Having 2 mortgage payments plus bridge loan interest can be a stressful situation, so it’s important to make sure you’re financially able.
Your debt-to-income ratio (DTI) indicates what you can afford to pay monthly. Divide your monthly debt obligations by your gross income, and that’s your DTI. Most lenders want to see a rate of 36% or less, though some are willing to negotiate.
5. Don’t Forget They’re a Short-Term Solution
If you’ve been denied a loan from a conventional bank or lender, but you get approved for a bridge loan, remember that bridge loans should only be used as short-term solutions. Costs are often higher, which is why they’re only meant to last a few months to a year.
Higher interest rates aren’t necessarily bad, as long as you’re in a position to pay your loan back under the short-term agreement made with your lender.
6. They’re Better If You’re in a Seller’s Market
If you’re in a seller’s market, a bridge loan is an excellent option. If you’re in a buyer’s market, however, think before you act. Even if you’re sure your home will sell within the allotted loan time, plan for what you’ll do if it takes longer than expected.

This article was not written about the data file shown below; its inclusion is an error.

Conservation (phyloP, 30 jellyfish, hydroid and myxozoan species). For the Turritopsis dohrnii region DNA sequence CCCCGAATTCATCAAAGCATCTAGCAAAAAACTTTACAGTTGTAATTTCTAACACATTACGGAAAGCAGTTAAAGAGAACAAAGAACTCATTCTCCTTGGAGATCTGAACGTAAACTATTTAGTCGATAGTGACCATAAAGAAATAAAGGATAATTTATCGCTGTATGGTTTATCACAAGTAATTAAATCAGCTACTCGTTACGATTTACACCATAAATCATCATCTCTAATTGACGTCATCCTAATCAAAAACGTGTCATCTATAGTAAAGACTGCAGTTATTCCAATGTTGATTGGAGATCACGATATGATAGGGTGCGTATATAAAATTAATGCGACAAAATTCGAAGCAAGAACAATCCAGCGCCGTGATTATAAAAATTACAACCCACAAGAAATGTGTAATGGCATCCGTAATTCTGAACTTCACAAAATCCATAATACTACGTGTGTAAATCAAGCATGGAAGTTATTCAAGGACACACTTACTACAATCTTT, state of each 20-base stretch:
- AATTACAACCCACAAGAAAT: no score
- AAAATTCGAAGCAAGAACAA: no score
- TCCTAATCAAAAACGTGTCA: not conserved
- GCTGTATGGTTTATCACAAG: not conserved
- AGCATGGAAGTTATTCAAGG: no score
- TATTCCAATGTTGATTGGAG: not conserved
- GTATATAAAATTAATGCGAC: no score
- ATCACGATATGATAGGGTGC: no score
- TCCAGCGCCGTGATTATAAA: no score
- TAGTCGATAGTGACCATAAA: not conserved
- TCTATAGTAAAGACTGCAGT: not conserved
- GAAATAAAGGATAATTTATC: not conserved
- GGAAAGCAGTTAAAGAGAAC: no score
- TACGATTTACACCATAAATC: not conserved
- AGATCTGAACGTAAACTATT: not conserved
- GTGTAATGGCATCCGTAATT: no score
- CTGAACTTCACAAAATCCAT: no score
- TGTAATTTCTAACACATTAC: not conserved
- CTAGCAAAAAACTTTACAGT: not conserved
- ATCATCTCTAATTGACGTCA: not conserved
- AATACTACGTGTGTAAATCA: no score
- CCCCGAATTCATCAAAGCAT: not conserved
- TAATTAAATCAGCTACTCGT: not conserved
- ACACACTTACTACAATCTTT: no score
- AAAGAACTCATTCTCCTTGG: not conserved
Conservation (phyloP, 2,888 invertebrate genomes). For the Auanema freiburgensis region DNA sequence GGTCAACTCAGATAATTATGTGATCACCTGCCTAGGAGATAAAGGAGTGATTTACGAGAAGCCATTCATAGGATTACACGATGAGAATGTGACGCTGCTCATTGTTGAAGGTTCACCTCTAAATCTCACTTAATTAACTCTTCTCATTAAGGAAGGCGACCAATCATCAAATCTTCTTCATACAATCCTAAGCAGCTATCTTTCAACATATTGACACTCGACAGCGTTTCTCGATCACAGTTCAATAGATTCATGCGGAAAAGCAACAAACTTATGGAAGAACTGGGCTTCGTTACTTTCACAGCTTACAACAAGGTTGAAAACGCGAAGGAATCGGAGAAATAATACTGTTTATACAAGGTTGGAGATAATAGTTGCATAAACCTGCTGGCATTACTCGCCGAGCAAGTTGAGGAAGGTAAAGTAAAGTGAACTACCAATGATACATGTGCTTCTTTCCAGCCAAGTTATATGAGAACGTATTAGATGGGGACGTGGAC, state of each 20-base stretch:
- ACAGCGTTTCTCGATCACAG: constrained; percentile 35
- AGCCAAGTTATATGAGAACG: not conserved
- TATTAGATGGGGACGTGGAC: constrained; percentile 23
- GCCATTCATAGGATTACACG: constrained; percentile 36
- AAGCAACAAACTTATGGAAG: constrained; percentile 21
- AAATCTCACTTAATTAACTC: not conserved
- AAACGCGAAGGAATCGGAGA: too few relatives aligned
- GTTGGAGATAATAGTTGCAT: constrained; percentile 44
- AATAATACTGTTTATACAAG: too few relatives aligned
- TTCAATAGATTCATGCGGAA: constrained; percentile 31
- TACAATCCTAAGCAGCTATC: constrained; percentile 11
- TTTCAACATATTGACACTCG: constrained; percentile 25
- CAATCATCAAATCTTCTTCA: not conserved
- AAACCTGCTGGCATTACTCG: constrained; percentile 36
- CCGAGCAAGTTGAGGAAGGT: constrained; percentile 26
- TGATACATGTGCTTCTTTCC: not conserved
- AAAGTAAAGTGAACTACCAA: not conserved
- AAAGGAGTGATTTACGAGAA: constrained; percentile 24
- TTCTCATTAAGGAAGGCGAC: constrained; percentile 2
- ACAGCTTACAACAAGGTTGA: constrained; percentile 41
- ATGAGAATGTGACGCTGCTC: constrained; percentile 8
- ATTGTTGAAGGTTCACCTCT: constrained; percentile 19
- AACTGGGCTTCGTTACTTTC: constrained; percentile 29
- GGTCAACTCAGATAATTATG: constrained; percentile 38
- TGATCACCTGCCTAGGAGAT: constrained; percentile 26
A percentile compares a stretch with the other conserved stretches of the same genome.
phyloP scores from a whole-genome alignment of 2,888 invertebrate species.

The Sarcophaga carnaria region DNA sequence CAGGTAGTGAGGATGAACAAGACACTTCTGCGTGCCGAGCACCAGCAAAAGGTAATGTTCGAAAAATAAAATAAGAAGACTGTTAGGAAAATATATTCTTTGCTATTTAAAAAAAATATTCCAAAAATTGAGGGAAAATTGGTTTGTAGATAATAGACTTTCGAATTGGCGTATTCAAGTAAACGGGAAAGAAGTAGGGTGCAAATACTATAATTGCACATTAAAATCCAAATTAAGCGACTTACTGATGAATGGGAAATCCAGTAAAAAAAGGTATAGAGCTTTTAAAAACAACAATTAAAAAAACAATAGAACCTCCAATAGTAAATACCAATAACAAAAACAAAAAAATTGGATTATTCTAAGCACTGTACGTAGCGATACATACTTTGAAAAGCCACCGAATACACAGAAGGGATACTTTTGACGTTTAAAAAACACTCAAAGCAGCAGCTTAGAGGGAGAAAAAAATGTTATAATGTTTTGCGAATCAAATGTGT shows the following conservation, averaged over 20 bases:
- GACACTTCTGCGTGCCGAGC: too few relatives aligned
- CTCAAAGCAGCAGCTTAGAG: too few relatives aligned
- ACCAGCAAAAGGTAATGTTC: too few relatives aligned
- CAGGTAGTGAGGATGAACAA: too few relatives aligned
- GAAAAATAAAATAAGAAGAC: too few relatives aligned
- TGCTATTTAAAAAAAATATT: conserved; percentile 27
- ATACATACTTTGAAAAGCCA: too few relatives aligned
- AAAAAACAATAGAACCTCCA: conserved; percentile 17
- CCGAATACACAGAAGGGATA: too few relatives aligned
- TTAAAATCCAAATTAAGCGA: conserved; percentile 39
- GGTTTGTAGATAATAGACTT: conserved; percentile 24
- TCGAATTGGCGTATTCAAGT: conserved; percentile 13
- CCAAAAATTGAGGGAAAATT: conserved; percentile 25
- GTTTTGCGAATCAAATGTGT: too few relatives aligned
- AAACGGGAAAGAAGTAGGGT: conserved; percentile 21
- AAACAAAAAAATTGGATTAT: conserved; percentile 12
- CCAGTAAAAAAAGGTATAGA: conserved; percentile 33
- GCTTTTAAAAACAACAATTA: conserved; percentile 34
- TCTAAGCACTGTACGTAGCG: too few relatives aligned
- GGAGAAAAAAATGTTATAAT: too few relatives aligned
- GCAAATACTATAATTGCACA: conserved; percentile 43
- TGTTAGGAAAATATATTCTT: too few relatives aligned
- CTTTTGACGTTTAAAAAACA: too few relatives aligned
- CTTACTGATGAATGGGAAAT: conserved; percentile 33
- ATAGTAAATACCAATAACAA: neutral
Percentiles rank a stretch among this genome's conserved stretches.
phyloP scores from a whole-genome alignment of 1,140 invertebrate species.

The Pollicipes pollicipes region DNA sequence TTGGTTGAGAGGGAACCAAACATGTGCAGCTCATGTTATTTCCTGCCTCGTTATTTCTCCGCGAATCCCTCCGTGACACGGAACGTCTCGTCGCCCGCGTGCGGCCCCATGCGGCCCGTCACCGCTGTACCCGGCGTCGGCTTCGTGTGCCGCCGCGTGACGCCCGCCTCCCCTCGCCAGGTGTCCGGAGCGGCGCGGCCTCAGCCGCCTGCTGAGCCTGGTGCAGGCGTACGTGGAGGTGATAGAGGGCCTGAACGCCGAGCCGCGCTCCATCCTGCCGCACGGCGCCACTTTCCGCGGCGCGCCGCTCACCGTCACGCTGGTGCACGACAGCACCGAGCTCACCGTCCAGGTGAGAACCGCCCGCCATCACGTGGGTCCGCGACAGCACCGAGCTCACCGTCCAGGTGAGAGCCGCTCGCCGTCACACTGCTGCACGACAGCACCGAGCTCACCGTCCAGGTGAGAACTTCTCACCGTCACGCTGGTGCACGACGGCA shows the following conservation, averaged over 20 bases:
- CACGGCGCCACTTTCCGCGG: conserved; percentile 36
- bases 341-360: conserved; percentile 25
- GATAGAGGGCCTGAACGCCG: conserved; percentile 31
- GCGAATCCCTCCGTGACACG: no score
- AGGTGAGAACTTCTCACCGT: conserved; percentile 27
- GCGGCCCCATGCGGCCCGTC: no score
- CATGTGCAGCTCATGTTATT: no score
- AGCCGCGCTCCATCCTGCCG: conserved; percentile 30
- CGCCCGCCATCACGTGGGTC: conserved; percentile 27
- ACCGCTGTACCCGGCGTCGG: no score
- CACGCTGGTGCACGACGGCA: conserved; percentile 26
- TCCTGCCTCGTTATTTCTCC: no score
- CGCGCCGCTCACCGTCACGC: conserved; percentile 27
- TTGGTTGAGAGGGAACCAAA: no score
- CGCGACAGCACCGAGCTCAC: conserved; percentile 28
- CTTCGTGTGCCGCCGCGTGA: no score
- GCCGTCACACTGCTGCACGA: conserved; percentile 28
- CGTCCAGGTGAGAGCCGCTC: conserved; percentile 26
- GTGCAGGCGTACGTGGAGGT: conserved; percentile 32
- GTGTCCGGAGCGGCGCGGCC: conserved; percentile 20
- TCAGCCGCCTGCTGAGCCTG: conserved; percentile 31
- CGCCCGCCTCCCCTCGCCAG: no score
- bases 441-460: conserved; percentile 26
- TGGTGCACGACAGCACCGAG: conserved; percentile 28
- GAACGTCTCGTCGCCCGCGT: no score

7. Make Sure You Can Handle the Stress
Money is a big form of stress for 6 out of 10 Americans. Take a look at your financial situation and your psyche before you take out a bridge loan. If you’re confident, financially stable, and know that it’s the right choice, then go for it.
If you’re already stressed about debt and finances, however, it might not be the best decision.
8. They’re More Expensive Than Home Equity Loans
Bridge loans have higher interest rates than traditional bank loans. The reason for higher rates is offset by the ease and speed of obtaining the loan.
Just make sure that, because it’s more expensive, a bridge loan is what you need. Don’t be tempted by the speed and ease and base your decision off of that.
9. Pay Attention to Additional Fees
Make sure you go over your contract carefully with your lender. In addition to monthly payments and interest, you’ll also be responsible for additional fees, such as:
- Title insurance
- Notary fee
- Wire fee
- Recording fees
The title insurance and escrow fees will depend on the value of the property. Bridge loan fees are generally developed in the form of points. 1 point represents 1% of your loan amount, and bridge loans generally range between 2 to 3 points.
Don’t forget to ask your bridge loan lender if there are additional fees, or if those fees are covered in the points.
10. Consider Other Options First
Other loans take a little bit longer to get approved for, but there’s no harm in trying those first. If you think you might end up taking longer to pay back your loan, explore your options before you opt to accept a bridge loan offer.
Be sure to weigh the pros and cons of bridge loans too.
11. Apply With More Than One Lender